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Old April 8th, 2011, 10:27 PM   #9
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Re: Frame rate support of I/O cards?

Quote:
Originally Posted by William Hohauser View Post
Forget a card. Just get a good computer monitor if you don't have one already. You are better off purchasing a monitor calibrator, like a Spyder3Elite, than getting a broadcast video card that might not support the frame rates you are using.
With FCP, this is the last thing you want to do for accurate color. Apple issued a statement a while back that the Canvas and desktop display cannot be used for accurate color.
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Old April 8th, 2011, 11:04 PM   #10
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Re: Frame rate support of I/O cards?

Quote:
Originally Posted by Jeff Troiano View Post
I did exactly this. I was in the market for a good monitor. I bought a Dell U3011 (it's huge, I love it). Just ordered the Spyder3Elite. My 19 inch will work perfect for a bin monitor, and with the spyder3, I'll be able to studio match the 2 monitors. I've looked at the osd on my 19 inch samsung, and it has total color control also. I'm assuming with the Spyder3, I can calibrate in monitor, and just not at the video card. I watch B&H's demo for it, and it looks like it gives the option to calibrate in monitor. William, would you comment on whether that is the case or not?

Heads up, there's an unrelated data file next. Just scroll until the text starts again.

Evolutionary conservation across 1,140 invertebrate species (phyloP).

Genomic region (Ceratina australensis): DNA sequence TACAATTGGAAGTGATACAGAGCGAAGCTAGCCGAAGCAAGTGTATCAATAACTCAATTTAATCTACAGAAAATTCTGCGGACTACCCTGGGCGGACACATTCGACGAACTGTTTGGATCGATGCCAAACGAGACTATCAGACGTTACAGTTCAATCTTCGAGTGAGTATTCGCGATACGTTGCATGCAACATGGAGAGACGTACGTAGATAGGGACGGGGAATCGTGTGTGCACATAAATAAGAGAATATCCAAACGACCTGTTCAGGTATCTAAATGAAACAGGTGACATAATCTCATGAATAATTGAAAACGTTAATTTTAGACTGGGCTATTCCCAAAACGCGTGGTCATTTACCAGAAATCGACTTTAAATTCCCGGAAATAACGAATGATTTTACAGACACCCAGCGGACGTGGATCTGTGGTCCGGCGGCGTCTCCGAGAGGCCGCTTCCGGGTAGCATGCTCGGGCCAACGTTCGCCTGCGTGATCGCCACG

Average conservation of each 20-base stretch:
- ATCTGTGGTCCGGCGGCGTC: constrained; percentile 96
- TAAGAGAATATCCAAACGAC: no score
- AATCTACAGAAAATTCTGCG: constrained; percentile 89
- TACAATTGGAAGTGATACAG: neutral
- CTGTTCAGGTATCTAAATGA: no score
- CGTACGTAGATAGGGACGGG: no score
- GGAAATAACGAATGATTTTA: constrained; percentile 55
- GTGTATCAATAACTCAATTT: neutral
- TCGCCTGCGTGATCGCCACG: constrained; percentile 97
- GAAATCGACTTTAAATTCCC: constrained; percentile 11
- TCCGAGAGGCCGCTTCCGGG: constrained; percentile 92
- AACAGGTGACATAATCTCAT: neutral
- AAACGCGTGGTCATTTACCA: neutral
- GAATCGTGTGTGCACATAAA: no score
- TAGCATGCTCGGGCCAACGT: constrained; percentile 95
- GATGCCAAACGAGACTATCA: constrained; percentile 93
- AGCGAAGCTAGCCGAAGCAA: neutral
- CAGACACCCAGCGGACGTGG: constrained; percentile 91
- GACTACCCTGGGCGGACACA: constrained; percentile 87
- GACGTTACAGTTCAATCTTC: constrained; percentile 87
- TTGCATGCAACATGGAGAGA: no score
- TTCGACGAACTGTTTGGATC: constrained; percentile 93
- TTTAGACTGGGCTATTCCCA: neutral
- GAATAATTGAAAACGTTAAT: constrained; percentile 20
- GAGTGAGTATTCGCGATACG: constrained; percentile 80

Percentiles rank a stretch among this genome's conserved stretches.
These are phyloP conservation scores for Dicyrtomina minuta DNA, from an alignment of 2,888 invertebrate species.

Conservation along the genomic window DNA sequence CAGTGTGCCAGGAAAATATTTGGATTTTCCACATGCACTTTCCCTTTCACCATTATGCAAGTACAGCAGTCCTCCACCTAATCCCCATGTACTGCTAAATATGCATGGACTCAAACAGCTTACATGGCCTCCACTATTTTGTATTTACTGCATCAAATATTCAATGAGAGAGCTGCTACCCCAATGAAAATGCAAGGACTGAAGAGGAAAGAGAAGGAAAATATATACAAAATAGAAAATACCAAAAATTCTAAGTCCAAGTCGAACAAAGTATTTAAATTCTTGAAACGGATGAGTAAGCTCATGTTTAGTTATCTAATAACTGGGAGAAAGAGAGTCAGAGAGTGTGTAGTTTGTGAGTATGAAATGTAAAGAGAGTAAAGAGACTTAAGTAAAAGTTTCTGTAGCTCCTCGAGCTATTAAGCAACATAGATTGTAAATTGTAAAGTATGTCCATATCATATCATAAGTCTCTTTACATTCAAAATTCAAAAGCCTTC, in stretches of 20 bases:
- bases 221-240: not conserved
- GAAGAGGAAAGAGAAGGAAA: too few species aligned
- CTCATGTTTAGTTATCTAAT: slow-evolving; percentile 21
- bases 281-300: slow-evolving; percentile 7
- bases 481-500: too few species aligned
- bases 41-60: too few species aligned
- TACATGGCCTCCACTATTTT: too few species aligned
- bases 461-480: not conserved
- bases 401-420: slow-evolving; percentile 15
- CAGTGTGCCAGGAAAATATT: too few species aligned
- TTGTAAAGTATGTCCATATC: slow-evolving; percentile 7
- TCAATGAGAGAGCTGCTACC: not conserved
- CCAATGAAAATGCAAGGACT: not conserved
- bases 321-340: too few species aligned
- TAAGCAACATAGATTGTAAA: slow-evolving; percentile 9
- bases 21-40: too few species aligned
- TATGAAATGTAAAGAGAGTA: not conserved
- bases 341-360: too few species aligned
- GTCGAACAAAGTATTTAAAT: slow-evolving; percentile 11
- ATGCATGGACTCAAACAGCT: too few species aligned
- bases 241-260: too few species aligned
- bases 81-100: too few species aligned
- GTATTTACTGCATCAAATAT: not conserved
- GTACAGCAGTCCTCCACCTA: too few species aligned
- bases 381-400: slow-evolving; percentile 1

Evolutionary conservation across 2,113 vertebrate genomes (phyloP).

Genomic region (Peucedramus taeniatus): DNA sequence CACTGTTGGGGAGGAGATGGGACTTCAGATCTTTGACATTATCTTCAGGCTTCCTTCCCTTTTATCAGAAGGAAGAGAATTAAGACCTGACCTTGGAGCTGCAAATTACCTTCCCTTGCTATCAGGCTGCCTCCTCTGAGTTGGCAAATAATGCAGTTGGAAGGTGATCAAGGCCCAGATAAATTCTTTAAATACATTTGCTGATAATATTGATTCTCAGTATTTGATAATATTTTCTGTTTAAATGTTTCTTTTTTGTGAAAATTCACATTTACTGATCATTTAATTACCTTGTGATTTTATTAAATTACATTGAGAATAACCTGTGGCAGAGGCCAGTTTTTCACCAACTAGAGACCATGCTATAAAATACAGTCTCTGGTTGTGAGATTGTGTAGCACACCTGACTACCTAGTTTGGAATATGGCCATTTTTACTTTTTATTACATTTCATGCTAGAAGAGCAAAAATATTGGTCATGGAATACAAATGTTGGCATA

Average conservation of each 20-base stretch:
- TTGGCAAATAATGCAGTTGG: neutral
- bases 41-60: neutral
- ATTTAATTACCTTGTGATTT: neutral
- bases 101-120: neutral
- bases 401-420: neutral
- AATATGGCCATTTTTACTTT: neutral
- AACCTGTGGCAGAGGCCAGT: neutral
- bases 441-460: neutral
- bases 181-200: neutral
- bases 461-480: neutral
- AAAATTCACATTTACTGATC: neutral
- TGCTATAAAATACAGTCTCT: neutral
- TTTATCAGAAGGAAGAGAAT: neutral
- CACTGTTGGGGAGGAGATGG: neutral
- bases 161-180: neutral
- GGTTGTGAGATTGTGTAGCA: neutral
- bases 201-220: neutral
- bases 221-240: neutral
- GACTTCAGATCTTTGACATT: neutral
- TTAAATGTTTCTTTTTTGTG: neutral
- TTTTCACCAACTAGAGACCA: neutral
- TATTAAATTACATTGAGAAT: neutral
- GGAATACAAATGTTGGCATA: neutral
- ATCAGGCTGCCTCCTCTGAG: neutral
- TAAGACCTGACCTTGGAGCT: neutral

I'll still be picking up an I/O card, but for now, this allows me to save for the kona 3G I really want.

Jeff
The 'in monitor' calibration you are thinking of is called 'hardware' calibration where the settings are stored within the monitor so the monitor can be connected to any device and retain the same settings. However, 'hardware' calibrated monitors for computer use start at over $1000 such as Eizo and some NEC at the low end. 'Total' color control means a lot more than any Samsung or Dell Ultrasharp monitor can provide.

Here is an example of 'Total' color control from a $2400 Eizo CG243W (which I own):
Brightness, Contrast, Black Level, Independent 6-Color Control, Gamma, Temperature, Saturation, Hue, Gain.

Also, hardware calibrated monitors always come with their own software and transmits data via USB back and forth to the monitor. For my Eizo, it uses their ColorNavigator software and I use an i1 to calibrate it.

Another benefit of some higher-end monitors is 24p - 24Hz/48Hz support.

For HD color space, it is Rec 709 and for SD Broadcast, it is Rec 601 aka SMPTE-C. NTSC is not used anymore and has been replaced by SMPTE-C. SMPTE-C RGB